Their red house

A Story of Lost Trust and Stolen Innocence

“Mummy, our neighbor has a new houseboy!” I shouted in delight as I ran to welcome my mother from the gate. I took a long look at the angel dressed in white and gave her a big hug. My mother was a nurse in a General hospital and when I grow up, I wanted to be a nurse just like her so that I could give people injection.

“Did I teach you to stand like that when an elderly person comes into the house?” My mother reprimanded firmly. The knots in my Story of Lost Trust and Stolen Innocence

y head immediately fell into place as I quickly collected her handbag from her hands and launched into a detail explanation of the events surrounding the coming of the newest member of the estate.

The next-door neighbor was a very busy man with a very lazy wife. They had six children and watching them run from their red house each morning for the school runs always looked like a hen trying to gather her chicks before crossing a busy Lagos traffic. Their inner life was obviously worse of as his wife could not cope with all six children. They both decided to get a house help.

In the early hours of the morning, I saw when Uncle Ben, the younger brother to our neighbors wife highlight from an Okada with his first son, Ikenna. Ikenna was tall for his age and his light skin was so clear it almost looked as though he was one of those foreign kids I watched on TV. 

I heard from Chichi, our neighbor’s daughter that Ikenna was 14 and he had just written his junior WAEC. Chichi was my friend, she was 12 and I was 10. It only made sense that the central point of our conversations circled around our mummy and daddy.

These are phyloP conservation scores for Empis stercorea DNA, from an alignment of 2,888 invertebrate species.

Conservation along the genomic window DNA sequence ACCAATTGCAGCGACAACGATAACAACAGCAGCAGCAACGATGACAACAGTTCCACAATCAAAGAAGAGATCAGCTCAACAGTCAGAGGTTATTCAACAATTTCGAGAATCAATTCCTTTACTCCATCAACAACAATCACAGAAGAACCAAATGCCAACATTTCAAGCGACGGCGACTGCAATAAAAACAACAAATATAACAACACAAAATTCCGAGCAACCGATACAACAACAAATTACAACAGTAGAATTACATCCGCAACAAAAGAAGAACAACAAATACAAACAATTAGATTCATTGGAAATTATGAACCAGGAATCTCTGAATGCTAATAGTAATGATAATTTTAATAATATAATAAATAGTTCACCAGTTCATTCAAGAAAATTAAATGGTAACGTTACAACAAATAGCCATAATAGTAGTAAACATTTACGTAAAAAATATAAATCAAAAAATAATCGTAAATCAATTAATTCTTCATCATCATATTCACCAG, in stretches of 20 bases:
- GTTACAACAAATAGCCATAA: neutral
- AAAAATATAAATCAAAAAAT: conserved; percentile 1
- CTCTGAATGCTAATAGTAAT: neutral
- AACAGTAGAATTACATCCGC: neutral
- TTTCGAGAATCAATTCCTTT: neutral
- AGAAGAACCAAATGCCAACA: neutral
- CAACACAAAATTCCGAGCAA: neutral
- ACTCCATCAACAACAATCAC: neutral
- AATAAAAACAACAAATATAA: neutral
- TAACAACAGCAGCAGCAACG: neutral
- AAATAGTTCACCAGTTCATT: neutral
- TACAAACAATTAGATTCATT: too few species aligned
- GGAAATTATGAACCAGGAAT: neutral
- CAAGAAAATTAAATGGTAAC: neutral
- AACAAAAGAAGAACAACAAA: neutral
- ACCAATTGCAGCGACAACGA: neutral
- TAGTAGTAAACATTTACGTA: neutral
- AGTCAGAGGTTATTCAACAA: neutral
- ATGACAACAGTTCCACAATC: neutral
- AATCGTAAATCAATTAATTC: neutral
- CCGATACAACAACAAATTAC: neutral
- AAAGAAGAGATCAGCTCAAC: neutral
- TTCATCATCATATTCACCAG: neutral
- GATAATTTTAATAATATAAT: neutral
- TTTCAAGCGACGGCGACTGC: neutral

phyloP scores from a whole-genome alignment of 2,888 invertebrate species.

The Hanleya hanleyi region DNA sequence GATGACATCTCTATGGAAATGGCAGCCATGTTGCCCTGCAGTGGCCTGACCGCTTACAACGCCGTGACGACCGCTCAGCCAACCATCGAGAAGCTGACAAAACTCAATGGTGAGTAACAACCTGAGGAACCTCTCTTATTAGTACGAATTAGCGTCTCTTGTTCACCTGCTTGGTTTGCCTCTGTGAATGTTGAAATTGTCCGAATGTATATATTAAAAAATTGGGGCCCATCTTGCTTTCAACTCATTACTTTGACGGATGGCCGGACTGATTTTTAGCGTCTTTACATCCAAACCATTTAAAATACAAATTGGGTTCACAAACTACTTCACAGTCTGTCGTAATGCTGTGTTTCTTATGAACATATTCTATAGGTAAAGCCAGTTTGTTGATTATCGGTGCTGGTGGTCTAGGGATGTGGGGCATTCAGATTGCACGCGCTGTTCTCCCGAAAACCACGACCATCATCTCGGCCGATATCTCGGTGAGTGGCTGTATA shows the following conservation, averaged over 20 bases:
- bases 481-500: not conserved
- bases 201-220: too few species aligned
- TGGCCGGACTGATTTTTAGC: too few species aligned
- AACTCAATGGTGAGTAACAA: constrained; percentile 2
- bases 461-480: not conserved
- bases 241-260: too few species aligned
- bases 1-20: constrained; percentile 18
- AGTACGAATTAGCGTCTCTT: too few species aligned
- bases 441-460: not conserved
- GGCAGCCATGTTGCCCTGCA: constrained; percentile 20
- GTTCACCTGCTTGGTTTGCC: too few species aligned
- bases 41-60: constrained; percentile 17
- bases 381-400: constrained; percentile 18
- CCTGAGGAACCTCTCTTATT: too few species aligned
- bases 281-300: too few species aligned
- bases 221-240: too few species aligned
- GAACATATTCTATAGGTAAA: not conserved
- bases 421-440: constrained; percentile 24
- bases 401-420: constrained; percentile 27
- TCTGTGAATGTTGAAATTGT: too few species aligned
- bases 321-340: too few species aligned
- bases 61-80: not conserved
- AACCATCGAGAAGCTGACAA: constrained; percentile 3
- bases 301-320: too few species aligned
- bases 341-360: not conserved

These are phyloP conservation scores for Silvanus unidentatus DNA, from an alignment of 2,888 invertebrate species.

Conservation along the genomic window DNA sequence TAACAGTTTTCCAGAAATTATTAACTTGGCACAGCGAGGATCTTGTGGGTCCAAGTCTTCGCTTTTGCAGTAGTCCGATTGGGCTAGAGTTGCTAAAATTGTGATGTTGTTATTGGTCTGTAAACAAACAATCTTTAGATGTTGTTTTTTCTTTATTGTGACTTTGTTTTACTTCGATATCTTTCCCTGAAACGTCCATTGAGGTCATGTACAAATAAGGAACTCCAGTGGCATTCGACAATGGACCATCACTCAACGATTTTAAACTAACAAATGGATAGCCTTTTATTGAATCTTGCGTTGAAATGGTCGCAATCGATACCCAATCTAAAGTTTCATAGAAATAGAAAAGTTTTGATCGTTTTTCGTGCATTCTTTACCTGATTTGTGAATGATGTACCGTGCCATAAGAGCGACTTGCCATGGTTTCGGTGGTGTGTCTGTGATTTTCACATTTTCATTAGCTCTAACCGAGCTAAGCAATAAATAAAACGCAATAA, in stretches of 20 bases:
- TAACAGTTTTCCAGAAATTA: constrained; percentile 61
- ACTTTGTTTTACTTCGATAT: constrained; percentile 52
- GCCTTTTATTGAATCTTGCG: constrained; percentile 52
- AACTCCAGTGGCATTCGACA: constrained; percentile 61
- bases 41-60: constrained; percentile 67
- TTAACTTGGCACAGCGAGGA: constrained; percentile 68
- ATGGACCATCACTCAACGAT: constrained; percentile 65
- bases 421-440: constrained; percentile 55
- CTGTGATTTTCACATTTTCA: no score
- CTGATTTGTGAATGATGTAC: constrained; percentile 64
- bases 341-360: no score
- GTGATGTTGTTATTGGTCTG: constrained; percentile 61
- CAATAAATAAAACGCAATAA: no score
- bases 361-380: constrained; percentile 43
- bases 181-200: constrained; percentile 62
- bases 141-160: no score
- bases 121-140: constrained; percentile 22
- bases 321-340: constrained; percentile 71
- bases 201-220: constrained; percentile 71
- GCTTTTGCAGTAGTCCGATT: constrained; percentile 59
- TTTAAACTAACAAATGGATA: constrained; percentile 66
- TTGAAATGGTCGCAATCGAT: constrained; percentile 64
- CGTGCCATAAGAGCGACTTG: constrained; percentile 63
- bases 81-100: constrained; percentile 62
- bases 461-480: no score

Chichi raised her shoulder and said to me with a pump in her voice; “His father does not have money, so he told my Daddy that Ikenna should be washing our cloths and helping my mummy so that my daddy would send him to SS1” I nodded to Chichi as if the human exchange made sense to my little mind. I turned my attention back to the gate and watched as Ikenna moved his belongings into their red house as he watched me move the biscuits into my mouth.

My mother and I entered into the house and before I could launch into another story of my daily escapades, she stepped into the kitchen and began the wifely duties of keeping the home. “Mummy now…” I said in frustration. I had no siblings and I needed her attention.

“Somto, what is it now?” Mummy shouted. The sharp reprimand hit its mark and I sulked my way to my room to cry myself to sleep. 

A jerked awake from my bed. The entire room was so dark one could almost touch it. I looked around and wondered what woke me up. Daddy had travelled so I was alone with mummy in the house. Mummy was sound asleep and I could hear her gentle snore from her deep sleep.

Then I heard a grunt. It came from our neighbor’s house. Our houses were close enough that Chichi and I used the windows to communicate anytime my mummy grounded me for misbehaving. I quickly stooped to the ground and crawled to the adjourning window.

Then I heard the grunt again and a young child began to sob. A hoarse male voice filtered across the window, He said, “Shh, stop crying or I’ll send you back” Everywhere went quiet. I froze in the spot, too sacred to move, I did not want the man to catch me.

The grunt continued and strange sounds filled my naïve ears until I floated back to sleep. In my sleep, I dreamt of men in white office shirts and demons chasing children, maybe tomorrow I will ask Chichi why Ikenna was crying in their big red house.

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